Manatee County nonprofit to ease housing crisis with 53 affordable … – Bay News 9

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TAMPA, Fla. — Dozens of new affordable housing units are coming to Manatee County to ease the housing problem. It’s going to be called Hope Village.
"Forty-one percent of all households in Manatee County are struggling to make ends meet. Housing right now is very expensive, and it’s just insurmountable for those 41% of households, and more and more people are becoming homeless every day," says Margie Genter, who is on the board of the non-profit spearheading this project.
She explains that they not only help with housing but also provide educational tools that tenants must participate in to stay in the program.
Amy Whidden is thankful for simple things like playing catch with her children. Her family couldn’t enjoy activities like this in the past because of their living situation.
“I was actually living in the Salvation Army, in the shelter with my three children," she shares.
Whidden and her family were forced to live in a shelter in December of 2021. Eleven months later, she saw a flyer for the nonprofit, Help to Home, and she has now been living in this home for almost a year.
Help to Home provides housing for those close to homelessness or already homeless. It also helps people prepare for the future.
"Each week I, meet with my financial advisor and we will make a plan," Whidden says.
It was always a challenge for her to manage a budget and save money until now.
“It has helped tremendously. I’ve never had more than $500 in my savings, and now I have five figures in my savings, so it definitely has helped me learn a lot,” she said.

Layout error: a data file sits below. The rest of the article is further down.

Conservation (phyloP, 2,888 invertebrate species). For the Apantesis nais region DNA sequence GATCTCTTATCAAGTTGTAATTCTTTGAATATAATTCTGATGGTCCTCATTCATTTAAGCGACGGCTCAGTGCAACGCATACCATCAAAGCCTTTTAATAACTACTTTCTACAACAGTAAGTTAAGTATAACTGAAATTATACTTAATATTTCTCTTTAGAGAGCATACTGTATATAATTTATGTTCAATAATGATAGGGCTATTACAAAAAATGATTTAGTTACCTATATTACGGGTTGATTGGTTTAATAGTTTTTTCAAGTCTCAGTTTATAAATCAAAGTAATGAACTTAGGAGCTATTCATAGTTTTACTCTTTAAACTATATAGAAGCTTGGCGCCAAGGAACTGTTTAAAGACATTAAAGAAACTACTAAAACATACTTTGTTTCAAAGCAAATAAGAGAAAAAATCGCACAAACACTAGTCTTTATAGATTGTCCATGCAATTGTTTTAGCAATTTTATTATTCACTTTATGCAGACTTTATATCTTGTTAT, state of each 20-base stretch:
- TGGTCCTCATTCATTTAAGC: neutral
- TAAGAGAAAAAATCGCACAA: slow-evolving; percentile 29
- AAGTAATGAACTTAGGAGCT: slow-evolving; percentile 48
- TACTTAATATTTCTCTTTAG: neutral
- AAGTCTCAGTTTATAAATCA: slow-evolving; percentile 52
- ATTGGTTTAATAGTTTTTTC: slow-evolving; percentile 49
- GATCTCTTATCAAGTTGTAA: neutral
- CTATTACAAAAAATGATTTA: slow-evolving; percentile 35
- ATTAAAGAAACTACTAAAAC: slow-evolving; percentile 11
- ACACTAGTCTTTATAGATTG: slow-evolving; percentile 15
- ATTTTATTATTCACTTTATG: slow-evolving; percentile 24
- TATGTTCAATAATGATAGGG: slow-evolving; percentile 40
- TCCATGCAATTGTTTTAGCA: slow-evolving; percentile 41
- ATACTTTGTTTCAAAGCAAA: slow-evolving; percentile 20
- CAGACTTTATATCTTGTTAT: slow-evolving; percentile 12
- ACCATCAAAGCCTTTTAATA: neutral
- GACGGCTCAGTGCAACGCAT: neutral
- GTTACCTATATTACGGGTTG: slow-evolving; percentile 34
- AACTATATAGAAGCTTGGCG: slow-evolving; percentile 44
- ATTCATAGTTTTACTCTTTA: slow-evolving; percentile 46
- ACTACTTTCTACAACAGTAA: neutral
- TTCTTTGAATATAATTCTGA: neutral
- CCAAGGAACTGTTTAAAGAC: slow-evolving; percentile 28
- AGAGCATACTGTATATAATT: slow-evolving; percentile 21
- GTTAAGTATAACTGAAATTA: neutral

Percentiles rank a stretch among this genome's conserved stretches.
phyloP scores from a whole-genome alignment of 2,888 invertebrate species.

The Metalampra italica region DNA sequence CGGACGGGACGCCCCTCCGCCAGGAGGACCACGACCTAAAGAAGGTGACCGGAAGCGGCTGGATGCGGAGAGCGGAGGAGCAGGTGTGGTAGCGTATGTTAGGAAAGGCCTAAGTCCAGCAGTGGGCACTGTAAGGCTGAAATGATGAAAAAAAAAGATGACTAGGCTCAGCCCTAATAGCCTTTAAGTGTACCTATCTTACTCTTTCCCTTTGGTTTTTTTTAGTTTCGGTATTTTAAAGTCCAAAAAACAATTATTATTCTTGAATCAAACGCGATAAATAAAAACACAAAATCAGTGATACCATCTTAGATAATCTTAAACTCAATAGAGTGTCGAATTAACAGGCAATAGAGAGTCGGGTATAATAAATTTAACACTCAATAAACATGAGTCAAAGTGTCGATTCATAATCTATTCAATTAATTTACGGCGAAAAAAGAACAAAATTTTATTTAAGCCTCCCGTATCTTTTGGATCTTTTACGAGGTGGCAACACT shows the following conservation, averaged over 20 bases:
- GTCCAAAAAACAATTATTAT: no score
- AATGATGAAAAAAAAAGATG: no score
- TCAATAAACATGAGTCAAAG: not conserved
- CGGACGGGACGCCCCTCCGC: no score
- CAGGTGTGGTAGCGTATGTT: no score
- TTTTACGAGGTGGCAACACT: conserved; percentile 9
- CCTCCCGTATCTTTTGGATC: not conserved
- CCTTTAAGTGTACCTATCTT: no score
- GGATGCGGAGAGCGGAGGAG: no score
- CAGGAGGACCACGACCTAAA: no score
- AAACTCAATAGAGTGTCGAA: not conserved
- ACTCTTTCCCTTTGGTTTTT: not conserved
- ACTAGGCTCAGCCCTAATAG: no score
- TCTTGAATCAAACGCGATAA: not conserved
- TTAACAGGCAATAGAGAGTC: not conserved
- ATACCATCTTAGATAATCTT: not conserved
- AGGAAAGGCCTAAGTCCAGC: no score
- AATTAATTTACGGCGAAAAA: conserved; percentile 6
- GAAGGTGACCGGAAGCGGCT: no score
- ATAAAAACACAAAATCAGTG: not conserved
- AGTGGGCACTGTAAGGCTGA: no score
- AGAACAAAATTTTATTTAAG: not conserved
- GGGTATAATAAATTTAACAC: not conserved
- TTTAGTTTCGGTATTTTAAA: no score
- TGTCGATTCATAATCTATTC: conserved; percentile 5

Tenants must also earn a living and participate in vocational training to learn life skills.
The nonprofit plans to build 53 duplex-style units in northwest Bradenton. Rent would be $950 a month, which is below market value, according to the group. Families can live there for a maximum of two years.
After their time in the program, families should be equipped to find and afford their forever home, thanks to what they learned from the financial and vocational training.
According to the program, 86% of people who leave after two years have found permanent housing, a goal that Whidden has envisioned for years.
"The future looks very bright for us as a family. We eventually own a home, but for right now, as long as we stay out of a homeless shelter, it’s very bright for us,” she said.
A bright future on the path to finding their forever home.
The first phase of construction will cost $7.7 million, expected to begin in January. And 2025 is the expected year that the non-profit will house families.


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